The Connected Car: The Future of Driving

The Connected Car: The Future of Driving


Imagine that you’re driving down the road, wind flying through your hair, the speedometer is somewhere between eighty and eighty-five (in a sixty mile per hour area), then all of a sudden a kid with a bicycle pulls out in front of your car! But, you’re the favorite song is on the radio, you’re singing off key, then you see the bike and slam on the brakes! Do you stop in time? Does the bike go flying into the hills? Who cares! It’s a blog post! No one was ever in danger. As we are just entering the twenty-first century, the world around us is changing. Technology becomes miniaturized, fuel economy is getting better, and compact discs are no longer the way music is listened to. Some of this technology is going to be sitting with you in the driver’s seat, either driving your car or helping you make decisions when you drive. The Department of Transportation (DOT) is working with technology vendors on how to interoperate this technology into your next generation vehicles. Today’s blog post is about the DOT’s vision of the “Connected Car.”

The Connected Car

According to the Department of Transportation, the Connected Car is: “The U.S. Department of Transportation’s (USDOT’s) Connected Vehicle program is working with state and local transportation agencies, vehicle and device makers, and the public to test and evaluate technology that will enable cars, buses, trucks, trains, roads, and other infrastructure, and our smartphones and other devices to “talk” to one another. Cars on the highway, for example, would use short-range radio signals to communicate with each other so every vehicle on the road would be aware of where other nearby vehicles are. Drivers would receive notifications and alerts of dangerous situations, such as someone about to run a red light as they’re nearing an intersection or an oncoming car, out of sight beyond a curve, swerving into their lane to avoid an object on the road.” (1) The technology has the potential to reduce car crashes by 80%. “Every year, there are over 5 million crashes on our roads. Of these crashes, over 30,000 people still die, and many more sustain serious injuries, according to the National Highway Traffic Safety Administration (NHTSA). In fact, the leading cause of death among young children and young adults is vehicle crashes, according to the Centers for Disease Control.”(1) Also: “Connected vehicle technology is also less expensive to install than radar and camera equipment in vehicles. This will enable it to become standard equipment in the future on practically all vehicles, not just luxury cars.”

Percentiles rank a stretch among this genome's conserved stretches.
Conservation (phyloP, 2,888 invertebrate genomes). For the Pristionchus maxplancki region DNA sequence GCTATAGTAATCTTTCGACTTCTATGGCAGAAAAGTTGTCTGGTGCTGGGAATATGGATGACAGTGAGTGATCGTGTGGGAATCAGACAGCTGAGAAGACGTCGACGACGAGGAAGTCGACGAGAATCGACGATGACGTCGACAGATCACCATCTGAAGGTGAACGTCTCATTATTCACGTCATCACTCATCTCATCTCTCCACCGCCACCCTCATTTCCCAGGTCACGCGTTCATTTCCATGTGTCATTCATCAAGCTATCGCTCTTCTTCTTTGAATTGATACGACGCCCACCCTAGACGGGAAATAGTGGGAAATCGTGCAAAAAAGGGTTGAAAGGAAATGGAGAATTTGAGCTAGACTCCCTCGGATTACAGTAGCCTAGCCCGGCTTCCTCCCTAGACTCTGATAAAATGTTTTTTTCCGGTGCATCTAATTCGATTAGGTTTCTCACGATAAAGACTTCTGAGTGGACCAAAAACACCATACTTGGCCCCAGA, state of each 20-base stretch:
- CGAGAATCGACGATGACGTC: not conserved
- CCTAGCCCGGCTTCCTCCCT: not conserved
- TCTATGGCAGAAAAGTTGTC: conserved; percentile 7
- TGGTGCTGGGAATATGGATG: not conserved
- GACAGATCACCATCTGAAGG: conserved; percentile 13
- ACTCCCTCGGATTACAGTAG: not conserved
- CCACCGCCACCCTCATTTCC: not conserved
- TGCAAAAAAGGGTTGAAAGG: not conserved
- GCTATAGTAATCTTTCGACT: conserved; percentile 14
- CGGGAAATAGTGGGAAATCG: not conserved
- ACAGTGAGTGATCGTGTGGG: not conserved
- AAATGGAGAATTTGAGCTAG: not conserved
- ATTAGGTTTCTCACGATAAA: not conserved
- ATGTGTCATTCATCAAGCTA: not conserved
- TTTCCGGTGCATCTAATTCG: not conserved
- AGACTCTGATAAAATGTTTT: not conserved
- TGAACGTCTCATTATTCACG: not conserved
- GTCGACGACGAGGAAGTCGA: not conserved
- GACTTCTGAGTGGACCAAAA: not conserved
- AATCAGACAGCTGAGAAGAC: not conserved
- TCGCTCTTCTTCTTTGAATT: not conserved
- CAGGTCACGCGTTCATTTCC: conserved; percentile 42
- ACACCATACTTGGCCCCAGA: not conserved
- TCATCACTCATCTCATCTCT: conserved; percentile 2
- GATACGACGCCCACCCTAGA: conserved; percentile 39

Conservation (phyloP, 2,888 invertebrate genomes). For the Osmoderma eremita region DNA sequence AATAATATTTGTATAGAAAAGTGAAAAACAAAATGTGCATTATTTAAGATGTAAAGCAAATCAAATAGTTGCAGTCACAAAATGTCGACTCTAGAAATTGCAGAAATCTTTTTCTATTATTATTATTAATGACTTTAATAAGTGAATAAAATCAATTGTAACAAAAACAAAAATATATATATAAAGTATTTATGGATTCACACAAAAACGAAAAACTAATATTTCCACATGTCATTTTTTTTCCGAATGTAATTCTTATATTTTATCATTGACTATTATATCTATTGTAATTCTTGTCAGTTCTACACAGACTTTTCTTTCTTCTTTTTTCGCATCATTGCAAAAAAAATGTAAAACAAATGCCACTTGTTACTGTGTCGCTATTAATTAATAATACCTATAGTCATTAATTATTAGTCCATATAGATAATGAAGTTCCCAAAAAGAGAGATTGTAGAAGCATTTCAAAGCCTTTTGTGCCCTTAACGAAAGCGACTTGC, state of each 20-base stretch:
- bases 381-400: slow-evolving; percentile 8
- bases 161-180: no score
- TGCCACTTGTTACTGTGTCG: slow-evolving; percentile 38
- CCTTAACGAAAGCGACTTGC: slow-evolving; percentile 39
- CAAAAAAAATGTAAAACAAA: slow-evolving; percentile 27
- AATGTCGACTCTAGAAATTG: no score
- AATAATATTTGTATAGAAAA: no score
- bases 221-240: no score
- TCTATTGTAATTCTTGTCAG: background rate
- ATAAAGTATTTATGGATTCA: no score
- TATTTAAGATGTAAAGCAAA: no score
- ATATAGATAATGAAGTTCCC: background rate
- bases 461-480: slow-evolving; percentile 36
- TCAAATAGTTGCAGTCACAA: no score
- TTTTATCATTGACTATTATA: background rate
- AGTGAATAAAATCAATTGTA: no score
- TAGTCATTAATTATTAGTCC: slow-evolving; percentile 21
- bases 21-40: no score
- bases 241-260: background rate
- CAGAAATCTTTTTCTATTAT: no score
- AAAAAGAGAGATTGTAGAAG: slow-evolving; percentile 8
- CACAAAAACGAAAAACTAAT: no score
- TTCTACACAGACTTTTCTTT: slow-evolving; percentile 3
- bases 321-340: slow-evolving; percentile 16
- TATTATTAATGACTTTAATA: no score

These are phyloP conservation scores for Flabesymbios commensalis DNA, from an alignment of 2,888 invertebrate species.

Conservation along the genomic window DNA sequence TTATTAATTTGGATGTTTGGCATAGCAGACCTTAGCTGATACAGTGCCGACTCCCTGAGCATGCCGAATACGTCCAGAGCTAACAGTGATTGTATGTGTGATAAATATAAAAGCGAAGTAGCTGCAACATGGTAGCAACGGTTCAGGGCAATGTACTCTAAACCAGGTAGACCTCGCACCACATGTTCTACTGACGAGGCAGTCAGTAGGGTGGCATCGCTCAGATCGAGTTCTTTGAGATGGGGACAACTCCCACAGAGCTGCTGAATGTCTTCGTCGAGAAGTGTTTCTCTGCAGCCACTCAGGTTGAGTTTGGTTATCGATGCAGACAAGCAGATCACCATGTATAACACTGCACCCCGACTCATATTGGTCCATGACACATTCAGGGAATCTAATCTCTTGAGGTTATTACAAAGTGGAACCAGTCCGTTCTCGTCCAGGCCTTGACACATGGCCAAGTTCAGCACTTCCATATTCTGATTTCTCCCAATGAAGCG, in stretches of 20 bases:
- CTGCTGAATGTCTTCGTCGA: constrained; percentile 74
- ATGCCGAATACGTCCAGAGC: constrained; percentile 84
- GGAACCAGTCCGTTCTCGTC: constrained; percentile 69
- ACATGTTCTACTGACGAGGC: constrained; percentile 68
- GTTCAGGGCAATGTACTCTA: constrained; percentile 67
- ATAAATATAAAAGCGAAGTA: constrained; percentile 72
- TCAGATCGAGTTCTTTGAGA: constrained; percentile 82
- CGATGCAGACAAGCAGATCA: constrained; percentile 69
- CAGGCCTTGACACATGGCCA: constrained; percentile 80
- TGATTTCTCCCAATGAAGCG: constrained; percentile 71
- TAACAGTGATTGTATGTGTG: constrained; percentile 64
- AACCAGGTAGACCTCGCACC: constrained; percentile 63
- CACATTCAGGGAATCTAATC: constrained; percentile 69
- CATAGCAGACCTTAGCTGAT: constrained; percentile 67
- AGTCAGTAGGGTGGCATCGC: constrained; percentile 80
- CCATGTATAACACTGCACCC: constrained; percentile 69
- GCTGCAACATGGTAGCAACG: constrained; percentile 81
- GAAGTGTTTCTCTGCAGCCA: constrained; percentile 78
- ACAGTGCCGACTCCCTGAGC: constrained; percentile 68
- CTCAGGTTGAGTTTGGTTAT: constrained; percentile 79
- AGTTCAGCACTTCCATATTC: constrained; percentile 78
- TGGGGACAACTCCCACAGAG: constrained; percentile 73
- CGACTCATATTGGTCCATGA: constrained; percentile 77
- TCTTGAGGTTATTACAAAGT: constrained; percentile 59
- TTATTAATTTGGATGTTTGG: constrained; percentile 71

Connected Car vs. Autonomous Driving Vehicle

Many times people get these two terms confused. The Connected Car does not use radar, LIDAR, cameras, and other “line of sight” technologies to communicate between vehicles, that’s the domain of autonomous driving vehicles. “The DOT has a separate plan for autonomous vehicles The USDOT’s Intelligent Transportation System Joint Program Office (ITS JPO) has established an automation program within the overall ITS program. As a first step, the program has developed a 2015–2019 Multimodal Program Plan for Vehicle Automation, a key component of the ITS JPO’s ITS Strategic Plan 2015–2019. The program plan establishes the vision, role, and goals, as well as a broad research roadmap for automation research at the USDOT” (2)

These vehicles have five levels:

  • “Level 0: Automated system issues warnings and may momentarily intervene but has no sustained vehicle control.
  • Level 1 (”hands-on”): Driver and automated system share control over the vehicle. An example would be Adaptive Cruise Control (ACC) where the driver controls steering, and the computerized system controls speed. Using Parking Assistance, steering is automated while speed is manual. The driver must be ready to retake full control at any time. Lane Keeping Assistance (LKA) Type II is a further example of level 1 self-driving.